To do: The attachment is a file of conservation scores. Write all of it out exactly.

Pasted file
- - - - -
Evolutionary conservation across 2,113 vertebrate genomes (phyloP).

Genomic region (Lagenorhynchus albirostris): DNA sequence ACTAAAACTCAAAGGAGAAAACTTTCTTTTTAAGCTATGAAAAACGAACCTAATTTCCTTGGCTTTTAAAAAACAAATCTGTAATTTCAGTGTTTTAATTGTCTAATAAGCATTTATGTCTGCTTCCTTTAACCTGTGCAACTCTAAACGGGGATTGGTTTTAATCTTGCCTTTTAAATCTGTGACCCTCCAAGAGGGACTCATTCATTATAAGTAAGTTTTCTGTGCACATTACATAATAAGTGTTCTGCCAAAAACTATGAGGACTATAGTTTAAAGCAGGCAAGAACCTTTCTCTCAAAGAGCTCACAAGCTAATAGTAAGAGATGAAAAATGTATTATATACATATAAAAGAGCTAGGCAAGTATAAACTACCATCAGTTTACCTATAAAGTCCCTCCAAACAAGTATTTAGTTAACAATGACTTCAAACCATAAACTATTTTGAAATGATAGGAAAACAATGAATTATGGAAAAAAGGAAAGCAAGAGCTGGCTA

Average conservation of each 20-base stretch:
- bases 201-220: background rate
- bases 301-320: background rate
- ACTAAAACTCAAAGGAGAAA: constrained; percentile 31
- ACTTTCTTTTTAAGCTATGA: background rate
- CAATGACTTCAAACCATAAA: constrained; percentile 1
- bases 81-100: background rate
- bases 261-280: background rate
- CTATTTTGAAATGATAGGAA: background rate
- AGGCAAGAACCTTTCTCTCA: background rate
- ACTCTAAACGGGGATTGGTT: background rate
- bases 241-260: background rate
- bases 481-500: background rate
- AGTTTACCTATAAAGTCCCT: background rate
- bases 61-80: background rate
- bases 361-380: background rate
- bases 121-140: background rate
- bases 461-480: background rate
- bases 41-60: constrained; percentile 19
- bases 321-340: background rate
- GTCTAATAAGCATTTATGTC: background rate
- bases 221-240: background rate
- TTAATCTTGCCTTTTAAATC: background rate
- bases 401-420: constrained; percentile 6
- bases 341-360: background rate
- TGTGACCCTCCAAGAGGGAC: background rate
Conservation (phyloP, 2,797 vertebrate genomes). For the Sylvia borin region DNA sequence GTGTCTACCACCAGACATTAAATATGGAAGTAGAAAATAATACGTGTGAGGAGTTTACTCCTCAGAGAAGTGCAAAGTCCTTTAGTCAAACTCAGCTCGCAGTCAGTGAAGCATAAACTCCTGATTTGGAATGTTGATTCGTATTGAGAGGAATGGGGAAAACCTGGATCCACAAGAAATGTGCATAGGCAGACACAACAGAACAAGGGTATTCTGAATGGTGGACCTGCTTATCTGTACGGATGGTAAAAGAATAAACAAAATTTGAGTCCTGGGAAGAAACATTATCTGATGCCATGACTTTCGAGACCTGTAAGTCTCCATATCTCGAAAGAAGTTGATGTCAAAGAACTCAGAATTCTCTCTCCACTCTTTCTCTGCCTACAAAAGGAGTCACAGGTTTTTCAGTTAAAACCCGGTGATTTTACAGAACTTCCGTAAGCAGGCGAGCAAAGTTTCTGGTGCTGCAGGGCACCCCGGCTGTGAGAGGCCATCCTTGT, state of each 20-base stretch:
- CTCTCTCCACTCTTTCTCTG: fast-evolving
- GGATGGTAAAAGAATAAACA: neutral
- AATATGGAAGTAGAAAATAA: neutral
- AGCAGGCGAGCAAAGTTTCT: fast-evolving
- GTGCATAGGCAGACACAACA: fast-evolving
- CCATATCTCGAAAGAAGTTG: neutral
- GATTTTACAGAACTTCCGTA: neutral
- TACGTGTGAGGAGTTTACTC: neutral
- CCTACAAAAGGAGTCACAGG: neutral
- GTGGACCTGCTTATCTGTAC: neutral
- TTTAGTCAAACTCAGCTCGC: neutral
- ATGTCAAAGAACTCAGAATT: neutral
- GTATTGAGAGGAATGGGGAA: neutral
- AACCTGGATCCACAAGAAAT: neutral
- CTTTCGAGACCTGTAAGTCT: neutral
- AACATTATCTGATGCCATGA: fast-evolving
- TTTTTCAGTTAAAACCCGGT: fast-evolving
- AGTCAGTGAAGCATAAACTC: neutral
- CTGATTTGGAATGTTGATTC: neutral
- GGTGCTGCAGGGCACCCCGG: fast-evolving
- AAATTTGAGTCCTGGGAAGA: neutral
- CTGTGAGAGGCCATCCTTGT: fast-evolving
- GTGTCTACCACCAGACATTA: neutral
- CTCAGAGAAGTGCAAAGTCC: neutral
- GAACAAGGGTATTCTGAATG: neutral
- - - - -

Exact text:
Evolutionary conservation across 2,113 vertebrate genomes (phyloP).

Genomic region (Lagenorhynchus albirostris): DNA sequence ACTAAAACTCAAAGGAGAAAACTTTCTTTTTAAGCTATGAAAAACGAACCTAATTTCCTTGGCTTTTAAAAAACAAATCTGTAATTTCAGTGTTTTAATTGTCTAATAAGCATTTATGTCTGCTTCCTTTAACCTGTGCAACTCTAAACGGGGATTGGTTTTAATCTTGCCTTTTAAATCTGTGACCCTCCAAGAGGGACTCATTCATTATAAGTAAGTTTTCTGTGCACATTACATAATAAGTGTTCTGCCAAAAACTATGAGGACTATAGTTTAAAGCAGGCAAGAACCTTTCTCTCAAAGAGCTCACAAGCTAATAGTAAGAGATGAAAAATGTATTATATACATATAAAAGAGCTAGGCAAGTATAAACTACCATCAGTTTACCTATAAAGTCCCTCCAAACAAGTATTTAGTTAACAATGACTTCAAACCATAAACTATTTTGAAATGATAGGAAAACAATGAATTATGGAAAAAAGGAAAGCAAGAGCTGGCTA

Average conservation of each 20-base stretch:
- bases 201-220: background rate
- bases 301-320: background rate
- ACTAAAACTCAAAGGAGAAA: constrained; percentile 31
- ACTTTCTTTTTAAGCTATGA: background rate
- CAATGACTTCAAACCATAAA: constrained; percentile 1
- bases 81-100: background rate
- bases 261-280: background rate
- CTATTTTGAAATGATAGGAA: background rate
- AGGCAAGAACCTTTCTCTCA: background rate
- ACTCTAAACGGGGATTGGTT: background rate
- bases 241-260: background rate
- bases 481-500: background rate
- AGTTTACCTATAAAGTCCCT: background rate
- bases 61-80: background rate
- bases 361-380: background rate
- bases 121-140: background rate
- bases 461-480: background rate
- bases 41-60: constrained; percentile 19
- bases 321-340: background rate
- GTCTAATAAGCATTTATGTC: background rate
- bases 221-240: background rate
- TTAATCTTGCCTTTTAAATC: background rate
- bases 401-420: constrained; percentile 6
- bases 341-360: background rate
- TGTGACCCTCCAAGAGGGAC: background rate
Conservation (phyloP, 2,797 vertebrate genomes). For the Sylvia borin region DNA sequence GTGTCTACCACCAGACATTAAATATGGAAGTAGAAAATAATACGTGTGAGGAGTTTACTCCTCAGAGAAGTGCAAAGTCCTTTAGTCAAACTCAGCTCGCAGTCAGTGAAGCATAAACTCCTGATTTGGAATGTTGATTCGTATTGAGAGGAATGGGGAAAACCTGGATCCACAAGAAATGTGCATAGGCAGACACAACAGAACAAGGGTATTCTGAATGGTGGACCTGCTTATCTGTACGGATGGTAAAAGAATAAACAAAATTTGAGTCCTGGGAAGAAACATTATCTGATGCCATGACTTTCGAGACCTGTAAGTCTCCATATCTCGAAAGAAGTTGATGTCAAAGAACTCAGAATTCTCTCTCCACTCTTTCTCTGCCTACAAAAGGAGTCACAGGTTTTTCAGTTAAAACCCGGTGATTTTACAGAACTTCCGTAAGCAGGCGAGCAAAGTTTCTGGTGCTGCAGGGCACCCCGGCTGTGAGAGGCCATCCTTGT, state of each 20-base stretch:
- CTCTCTCCACTCTTTCTCTG: fast-evolving
- GGATGGTAAAAGAATAAACA: neutral
- AATATGGAAGTAGAAAATAA: neutral
- AGCAGGCGAGCAAAGTTTCT: fast-evolving
- GTGCATAGGCAGACACAACA: fast-evolving
- CCATATCTCGAAAGAAGTTG: neutral
- GATTTTACAGAACTTCCGTA: neutral
- TACGTGTGAGGAGTTTACTC: neutral
- CCTACAAAAGGAGTCACAGG: neutral
- GTGGACCTGCTTATCTGTAC: neutral
- TTTAGTCAAACTCAGCTCGC: neutral
- ATGTCAAAGAACTCAGAATT: neutral
- GTATTGAGAGGAATGGGGAA: neutral
- AACCTGGATCCACAAGAAAT: neutral
- CTTTCGAGACCTGTAAGTCT: neutral
- AACATTATCTGATGCCATGA: fast-evolving
- TTTTTCAGTTAAAACCCGGT: fast-evolving
- AGTCAGTGAAGCATAAACTC: neutral
- CTGATTTGGAATGTTGATTC: neutral
- GGTGCTGCAGGGCACCCCGG: fast-evolving
- AAATTTGAGTCCTGGGAAGA: neutral
- CTGTGAGAGGCCATCCTTGT: fast-evolving
- GTGTCTACCACCAGACATTA: neutral
- CTCAGAGAAGTGCAAAGTCC: neutral
- GAACAAGGGTATTCTGAATG: neutral